• Political communication on small and niche platforms, e.g. 9gag, Reddit, Parler, or dating platforms, or…
    • The rise of political influencers and micro-influencers, e.g. Brittanny Pettibone Sellner, feminist influencers and make-up tutorials,…
    • Political communication in podcasts

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Chair for Political Theory and Digital Democracy

Chair for Digital Democracy

Ulrike Klinger is a scholar in the field of political and digital communication.

After her PhD on media pluralism in defective democracies, she has worked extensively on the transformation of digital public spheres, the role of digital media in election campaigns, and the impact of technologies on public communication (e.g. algorithms, social bots). She is associated researcher at the Weizenbaum Institute for the Networked Society in Berlin.


  • Prof. Dr. Ulrike Klinger

    Professor for Digital Democracy

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  • Dr. Mike Cowburn

    Postdoctoral Researcher

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  • Felix Trojan

    Student Assistant

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  • Johannes Schulze-Aissen

    Student Assistant

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  • Christoph Rosa

    Student Assistant

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Publications-Chair for Political Theory and Digital Democracy


Chair for  Digital Democracy

Below you can find the most recent publications.

  • Populism as communication: A cross-sectional and longitudinal comparison of election campaigning on Facebook

    Klinger, Ulrike & Koc-Michalska, Karolina (2022)

    Mots. Les langages du politique 128:2022

  • From the Fringes into Mainstream Politics: Intermediary Networks and Movement-Party Coordination of a Global Anti-immigration Campaign in Germany

    Klinger, Ulrike, Bennett, Lance, Knüpfer, Curd, Martini, Franziska & Zhang, Xixuan (2022)

    Information, Communication & Society

  • Are Campaigns Getting Uglier, and Who Is to Blame? Negativity, Dramatization and Populism on Facebook in the 2014 and 2019 EP Election Campaigns

    Klinger, Ulrike, Koc-Michalska, Karolina, & Rußmann, Uta (2022)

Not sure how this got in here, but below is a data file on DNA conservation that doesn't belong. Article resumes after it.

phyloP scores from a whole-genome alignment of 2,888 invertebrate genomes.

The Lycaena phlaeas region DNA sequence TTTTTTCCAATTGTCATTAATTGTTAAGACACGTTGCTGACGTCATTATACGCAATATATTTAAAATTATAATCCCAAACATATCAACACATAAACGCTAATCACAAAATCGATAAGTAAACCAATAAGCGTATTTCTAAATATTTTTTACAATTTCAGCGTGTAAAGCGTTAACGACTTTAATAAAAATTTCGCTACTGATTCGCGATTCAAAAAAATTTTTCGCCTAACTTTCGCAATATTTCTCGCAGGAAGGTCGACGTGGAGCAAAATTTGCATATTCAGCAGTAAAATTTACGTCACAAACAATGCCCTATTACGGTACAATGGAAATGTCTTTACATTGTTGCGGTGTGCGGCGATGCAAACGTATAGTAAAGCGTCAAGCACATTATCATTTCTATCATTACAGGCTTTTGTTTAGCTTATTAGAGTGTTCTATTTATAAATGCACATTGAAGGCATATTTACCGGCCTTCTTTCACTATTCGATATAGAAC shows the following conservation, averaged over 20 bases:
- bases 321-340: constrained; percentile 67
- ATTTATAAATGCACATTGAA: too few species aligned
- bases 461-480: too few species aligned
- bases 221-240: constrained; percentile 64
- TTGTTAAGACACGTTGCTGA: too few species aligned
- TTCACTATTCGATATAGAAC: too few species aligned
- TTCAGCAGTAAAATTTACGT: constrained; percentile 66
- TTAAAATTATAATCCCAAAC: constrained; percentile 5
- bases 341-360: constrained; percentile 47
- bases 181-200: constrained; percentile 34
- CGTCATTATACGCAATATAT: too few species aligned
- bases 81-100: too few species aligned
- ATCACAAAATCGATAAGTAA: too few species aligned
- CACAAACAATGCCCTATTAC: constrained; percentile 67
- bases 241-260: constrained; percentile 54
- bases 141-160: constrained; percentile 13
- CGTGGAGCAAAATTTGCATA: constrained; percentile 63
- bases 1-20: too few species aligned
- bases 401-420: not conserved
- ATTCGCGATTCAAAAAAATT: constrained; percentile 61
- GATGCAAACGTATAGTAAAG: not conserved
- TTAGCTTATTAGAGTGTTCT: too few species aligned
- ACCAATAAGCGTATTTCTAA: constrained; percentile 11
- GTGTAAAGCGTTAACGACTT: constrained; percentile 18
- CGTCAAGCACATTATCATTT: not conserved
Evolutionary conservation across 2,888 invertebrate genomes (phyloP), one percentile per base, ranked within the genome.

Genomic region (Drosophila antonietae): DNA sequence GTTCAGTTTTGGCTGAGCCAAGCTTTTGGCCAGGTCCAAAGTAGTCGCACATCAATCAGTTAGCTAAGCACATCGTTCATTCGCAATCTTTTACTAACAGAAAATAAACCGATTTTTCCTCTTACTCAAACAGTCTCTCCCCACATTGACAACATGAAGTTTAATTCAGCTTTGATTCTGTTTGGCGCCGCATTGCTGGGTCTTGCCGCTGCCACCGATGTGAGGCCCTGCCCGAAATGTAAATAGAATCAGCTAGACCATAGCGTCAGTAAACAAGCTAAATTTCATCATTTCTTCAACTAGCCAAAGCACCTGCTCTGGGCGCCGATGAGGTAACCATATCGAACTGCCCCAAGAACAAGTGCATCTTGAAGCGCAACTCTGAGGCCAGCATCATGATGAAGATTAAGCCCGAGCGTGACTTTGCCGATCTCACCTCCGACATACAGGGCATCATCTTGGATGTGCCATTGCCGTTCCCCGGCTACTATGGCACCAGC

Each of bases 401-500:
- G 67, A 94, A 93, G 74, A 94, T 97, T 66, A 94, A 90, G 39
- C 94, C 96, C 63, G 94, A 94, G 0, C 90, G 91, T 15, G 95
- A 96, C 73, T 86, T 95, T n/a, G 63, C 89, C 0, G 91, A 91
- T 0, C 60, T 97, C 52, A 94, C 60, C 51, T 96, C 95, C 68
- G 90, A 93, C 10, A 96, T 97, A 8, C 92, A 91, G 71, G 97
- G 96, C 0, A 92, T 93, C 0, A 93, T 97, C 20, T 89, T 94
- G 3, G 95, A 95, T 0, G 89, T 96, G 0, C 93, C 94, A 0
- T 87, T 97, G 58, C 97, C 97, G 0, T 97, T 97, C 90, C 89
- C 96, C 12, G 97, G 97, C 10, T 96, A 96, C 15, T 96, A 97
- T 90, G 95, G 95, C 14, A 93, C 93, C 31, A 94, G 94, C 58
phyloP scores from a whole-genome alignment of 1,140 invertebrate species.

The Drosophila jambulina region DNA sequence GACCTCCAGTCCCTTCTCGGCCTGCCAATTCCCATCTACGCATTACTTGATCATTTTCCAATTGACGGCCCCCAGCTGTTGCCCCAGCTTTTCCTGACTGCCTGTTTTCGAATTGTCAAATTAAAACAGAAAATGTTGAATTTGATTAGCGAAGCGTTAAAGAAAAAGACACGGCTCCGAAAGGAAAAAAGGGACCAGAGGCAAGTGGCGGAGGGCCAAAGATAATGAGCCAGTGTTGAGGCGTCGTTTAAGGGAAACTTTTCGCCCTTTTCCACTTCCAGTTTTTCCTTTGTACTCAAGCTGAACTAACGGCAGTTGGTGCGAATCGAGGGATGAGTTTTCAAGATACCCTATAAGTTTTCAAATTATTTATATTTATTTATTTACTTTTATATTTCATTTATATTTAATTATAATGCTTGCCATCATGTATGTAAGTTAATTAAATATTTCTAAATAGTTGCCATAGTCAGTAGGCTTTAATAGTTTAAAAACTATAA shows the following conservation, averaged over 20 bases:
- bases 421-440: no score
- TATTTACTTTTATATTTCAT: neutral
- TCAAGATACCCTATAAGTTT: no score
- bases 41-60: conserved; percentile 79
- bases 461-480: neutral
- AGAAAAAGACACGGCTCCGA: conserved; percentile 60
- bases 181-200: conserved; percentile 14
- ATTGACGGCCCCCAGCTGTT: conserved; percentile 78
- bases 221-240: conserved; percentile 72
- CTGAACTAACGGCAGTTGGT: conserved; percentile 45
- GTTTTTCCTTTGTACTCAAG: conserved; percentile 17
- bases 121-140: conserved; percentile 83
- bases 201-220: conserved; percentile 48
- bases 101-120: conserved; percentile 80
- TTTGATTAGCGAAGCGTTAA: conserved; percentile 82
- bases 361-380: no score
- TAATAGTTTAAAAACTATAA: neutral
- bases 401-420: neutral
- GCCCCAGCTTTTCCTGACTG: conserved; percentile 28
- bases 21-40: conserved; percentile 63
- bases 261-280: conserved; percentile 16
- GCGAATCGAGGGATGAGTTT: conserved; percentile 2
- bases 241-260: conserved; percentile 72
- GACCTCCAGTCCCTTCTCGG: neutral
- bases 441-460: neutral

Political Communication, 1-20. 

  • Troublemakers in the Streets? A Framing Analysis of Newspaper Coverage of Protests in the UK 1992-2017"

    Gruber, Johannes B. 2022

    The International Journal of Press/Politics

  • Initiatives for Democratic Solidarity: Platform Governance for Digital Democracy

    Klinger, Ulrike (2023)

    Behind the Headlines. Canadian international Council

  • Die Ordnung der Plattformen

    Klinger, Ulrike (2022)

    Neue Gesellschaft/Frankfurter Hefte, 4/2022, S. 49

  • Next-Generation Technology and Electoral Democracy: Understanding the Changing Environment

    Bradshaw, Samantha, Hilt, Kailee, Jardine, Eric, Kershbaum, Florian, Klinger, Ulrike, Pal, Michael, Shull, Aaron & Wark, Wesley (2022)

    Special Report. Centre for International Governance Innovation

  • Bot, or not? Comparing three methods for detecting social bots in five political discourses

    Martini, F. Samula, P. Keller, T. & Klinger, U. (2021)

    Big Data & Society, 8:2

  • The power of code: women and the making of the digital world

    Klinger, U. & Svensson, J. (2021)

    Information, Communication & Society, 1-16, DOI: 10.1080/1369118X.2021.1962947.

  • Political agenda setting in the hybrid media system: Why legacy media still matter a great deal

    Langer, A. I., & Gruber, J. B. (2021)

    The International Journal of Press/Politics, 26(2), 313-340.

  • Troublemakers in the streets? A framing analysis of newspaper coverage of protest in the UK 1992-2017

    Gruber, J. B. (2021)

    Doctoral dissertation, University of Glasgow

  • Spaces, Places, and Geographies of Public Spheres

    Klinger, U. Waldherr, A. & Pfetsch, B. (2021)

    Special Issue in Media and Communication (editor)